Default Configuration Values

All configurations come with some default values, these are them in table syntax:

default_config = {
  port = "8080",
  secret = "please-change-me",
  session_name = "lapis_session",
  num_workers = "1",
  logging = {
    queries = true,
    requests = true
default_config = {
  port: "8080"
  secret: "please-change-me"
  session_name: "lapis_session"
  num_workers: "1"
  logging: {
    queries: true
    requests: true

Available Configuration Values

Althought most coniguration keys are free for any use, some names are reserved for configuring Lapis and supporting libraries. Here is a list of them:

  • port (number) – The port of Nginx, defined in default nginx.conf
  • num_workers (number) – The number of workers to launch for Nginx, defined in default nginx.conf
  • session_name (string) – The name of the cookie where the session will be stored
  • secret (string) – Secret key used by encode_with_secret, also used for signing session cookie
  • measure_performance (bool) – Used to enable performance time and query tracking
  • logging (table) – Configure which events to log to console or log files

Configuring Logging

The logging configuration key can be used to disable the various logging that Lapis does by default. The default value of the logging configuration is:

  queries = true,
  requests = true
  queries: true
  requests: true

All logging is done to Nginx’s notice log using the print function provided by OpenResty. The default notice logging location is set to stderr, specified in the default Lapis Nginx configuration. It can configured using the error_log directive.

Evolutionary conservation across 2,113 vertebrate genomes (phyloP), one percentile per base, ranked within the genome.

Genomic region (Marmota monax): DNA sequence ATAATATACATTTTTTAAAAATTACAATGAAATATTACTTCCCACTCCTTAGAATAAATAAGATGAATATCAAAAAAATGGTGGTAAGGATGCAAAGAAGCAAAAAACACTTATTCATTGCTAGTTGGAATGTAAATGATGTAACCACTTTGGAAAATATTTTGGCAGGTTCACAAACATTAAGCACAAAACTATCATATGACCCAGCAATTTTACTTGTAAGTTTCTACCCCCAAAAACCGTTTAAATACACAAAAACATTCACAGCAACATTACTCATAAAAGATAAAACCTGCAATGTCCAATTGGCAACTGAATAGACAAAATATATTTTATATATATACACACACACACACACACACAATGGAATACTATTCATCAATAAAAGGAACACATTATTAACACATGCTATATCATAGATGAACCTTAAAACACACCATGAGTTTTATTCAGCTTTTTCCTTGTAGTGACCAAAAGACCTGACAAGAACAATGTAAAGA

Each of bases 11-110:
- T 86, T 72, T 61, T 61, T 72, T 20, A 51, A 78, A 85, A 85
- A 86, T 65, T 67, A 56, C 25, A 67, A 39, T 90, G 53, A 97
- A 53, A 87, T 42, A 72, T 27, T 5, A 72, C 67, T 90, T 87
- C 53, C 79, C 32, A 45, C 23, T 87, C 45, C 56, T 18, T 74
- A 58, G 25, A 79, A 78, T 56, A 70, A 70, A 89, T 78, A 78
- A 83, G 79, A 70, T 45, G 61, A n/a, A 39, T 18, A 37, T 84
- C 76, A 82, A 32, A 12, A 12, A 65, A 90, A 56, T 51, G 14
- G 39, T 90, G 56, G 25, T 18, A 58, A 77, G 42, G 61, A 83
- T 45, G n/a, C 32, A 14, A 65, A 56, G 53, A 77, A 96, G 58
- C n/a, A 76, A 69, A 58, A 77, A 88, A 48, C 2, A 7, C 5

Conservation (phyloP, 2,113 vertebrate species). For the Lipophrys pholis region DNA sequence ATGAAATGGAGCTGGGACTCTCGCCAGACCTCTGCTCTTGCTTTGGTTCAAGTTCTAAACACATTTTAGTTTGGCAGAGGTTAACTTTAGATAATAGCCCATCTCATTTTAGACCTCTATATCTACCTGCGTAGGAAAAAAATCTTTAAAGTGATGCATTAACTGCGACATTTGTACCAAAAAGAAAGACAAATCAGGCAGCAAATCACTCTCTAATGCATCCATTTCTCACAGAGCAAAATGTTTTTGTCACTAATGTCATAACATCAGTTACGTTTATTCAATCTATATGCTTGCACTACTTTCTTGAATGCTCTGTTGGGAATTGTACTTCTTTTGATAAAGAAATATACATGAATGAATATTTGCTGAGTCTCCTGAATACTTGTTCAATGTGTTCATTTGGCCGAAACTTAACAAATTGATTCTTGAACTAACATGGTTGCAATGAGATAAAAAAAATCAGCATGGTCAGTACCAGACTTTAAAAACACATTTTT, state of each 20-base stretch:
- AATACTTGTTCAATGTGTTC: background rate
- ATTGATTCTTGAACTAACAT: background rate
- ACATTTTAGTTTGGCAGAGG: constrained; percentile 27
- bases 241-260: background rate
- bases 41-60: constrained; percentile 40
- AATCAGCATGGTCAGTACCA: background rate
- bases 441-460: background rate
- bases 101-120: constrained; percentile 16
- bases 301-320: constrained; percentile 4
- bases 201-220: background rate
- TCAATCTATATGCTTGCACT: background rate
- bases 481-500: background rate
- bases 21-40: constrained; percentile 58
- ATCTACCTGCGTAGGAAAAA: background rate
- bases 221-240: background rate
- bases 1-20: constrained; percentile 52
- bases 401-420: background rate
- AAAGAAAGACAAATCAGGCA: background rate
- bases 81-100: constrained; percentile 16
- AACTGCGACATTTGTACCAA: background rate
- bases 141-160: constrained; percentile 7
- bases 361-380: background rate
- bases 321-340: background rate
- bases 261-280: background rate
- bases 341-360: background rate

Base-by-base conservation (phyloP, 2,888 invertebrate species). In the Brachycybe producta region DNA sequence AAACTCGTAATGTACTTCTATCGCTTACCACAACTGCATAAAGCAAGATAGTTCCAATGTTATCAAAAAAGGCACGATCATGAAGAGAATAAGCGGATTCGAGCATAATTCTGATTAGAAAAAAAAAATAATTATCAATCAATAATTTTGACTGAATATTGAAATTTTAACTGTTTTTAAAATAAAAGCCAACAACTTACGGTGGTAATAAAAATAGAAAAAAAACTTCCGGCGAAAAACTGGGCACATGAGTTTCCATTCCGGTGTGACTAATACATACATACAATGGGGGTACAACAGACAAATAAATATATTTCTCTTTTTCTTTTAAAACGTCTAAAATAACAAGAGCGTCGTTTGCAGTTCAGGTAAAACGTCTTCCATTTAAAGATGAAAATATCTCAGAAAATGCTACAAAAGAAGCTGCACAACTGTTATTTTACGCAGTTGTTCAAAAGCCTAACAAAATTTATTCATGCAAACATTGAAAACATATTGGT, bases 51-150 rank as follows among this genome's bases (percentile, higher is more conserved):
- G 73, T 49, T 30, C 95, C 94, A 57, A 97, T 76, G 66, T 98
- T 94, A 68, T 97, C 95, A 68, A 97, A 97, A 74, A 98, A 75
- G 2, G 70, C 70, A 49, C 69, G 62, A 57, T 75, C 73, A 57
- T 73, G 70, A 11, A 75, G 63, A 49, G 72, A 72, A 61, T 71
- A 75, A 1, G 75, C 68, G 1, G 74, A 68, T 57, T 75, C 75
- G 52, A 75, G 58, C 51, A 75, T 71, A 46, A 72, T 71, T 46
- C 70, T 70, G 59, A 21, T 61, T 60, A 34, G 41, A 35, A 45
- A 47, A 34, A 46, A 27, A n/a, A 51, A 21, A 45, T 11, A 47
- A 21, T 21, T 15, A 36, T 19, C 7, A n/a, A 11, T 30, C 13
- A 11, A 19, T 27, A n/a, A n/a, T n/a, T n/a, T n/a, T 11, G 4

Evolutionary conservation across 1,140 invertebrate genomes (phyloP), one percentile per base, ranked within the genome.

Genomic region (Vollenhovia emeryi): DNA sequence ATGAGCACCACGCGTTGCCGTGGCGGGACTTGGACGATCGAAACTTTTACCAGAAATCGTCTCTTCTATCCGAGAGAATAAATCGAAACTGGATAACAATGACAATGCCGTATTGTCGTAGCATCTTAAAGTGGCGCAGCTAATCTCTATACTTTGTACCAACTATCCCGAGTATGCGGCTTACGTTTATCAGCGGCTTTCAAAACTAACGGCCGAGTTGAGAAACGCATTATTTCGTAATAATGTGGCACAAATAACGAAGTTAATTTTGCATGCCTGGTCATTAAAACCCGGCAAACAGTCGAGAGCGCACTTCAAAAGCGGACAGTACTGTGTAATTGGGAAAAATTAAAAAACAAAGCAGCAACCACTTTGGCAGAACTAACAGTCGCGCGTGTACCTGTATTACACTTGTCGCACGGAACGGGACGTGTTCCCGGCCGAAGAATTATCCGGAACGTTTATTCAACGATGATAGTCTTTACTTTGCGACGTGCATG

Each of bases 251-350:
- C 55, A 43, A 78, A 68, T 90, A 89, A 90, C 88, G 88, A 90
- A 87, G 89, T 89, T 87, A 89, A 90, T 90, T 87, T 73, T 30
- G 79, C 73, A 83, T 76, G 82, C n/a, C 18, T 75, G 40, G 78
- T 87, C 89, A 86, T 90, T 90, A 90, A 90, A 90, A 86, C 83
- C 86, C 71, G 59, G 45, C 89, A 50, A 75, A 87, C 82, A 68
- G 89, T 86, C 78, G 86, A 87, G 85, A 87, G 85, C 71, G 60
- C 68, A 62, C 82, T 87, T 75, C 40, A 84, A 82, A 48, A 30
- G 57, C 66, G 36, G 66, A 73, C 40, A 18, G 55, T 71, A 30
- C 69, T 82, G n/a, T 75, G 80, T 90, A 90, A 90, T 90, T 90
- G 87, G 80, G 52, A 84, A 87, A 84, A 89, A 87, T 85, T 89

Performance Measurement

Lapis can collect timings and counts for various actions if the measure_performance configuration value is set to true.

The data is stored in ngx.ctx.performance. The following fields are collected in a table:

  • view_time – Time in seconds spent rendering view
  • layout_time – Time in seconds spent rendering layout
  • db_time – Time in seconds spent executing queries
  • db_count – The number of queries executed
  • http_time – Time in seconds spent executing HTTP requests
  • http_count – The number of HTTP requests sent

A field will be nil if no corresponding action was done in the request. The fields are filled out over the course of the request so it’s best to only access them at the very end of the request to ensure all the data is available. The after_dispatch helper can be used to register a function to run at the very end of processing a request.

In this example the performance data is printed to the log at the end of every request:

local lapis = require("lapis")
local after_dispatch = require("lapis.nginx.context").after_dispatch
local to_json = require("lapis.util").to_json

local config = require("lapis.config")

config("development", {
  measure_performance = true

local app = lapis.Application()


-- ...

return app

lapis = require "lapis"
import after_dispatch from require "lapis.nginx.context"
import to_json from require "lapis.util"

config = require "lapis.config"
config "development", ->
  measure_performance true

class App extends lapis.Application
  @before_filter =>
    after_dispatch ->
      print to_json(ngx.ctx.performance)

  -- ...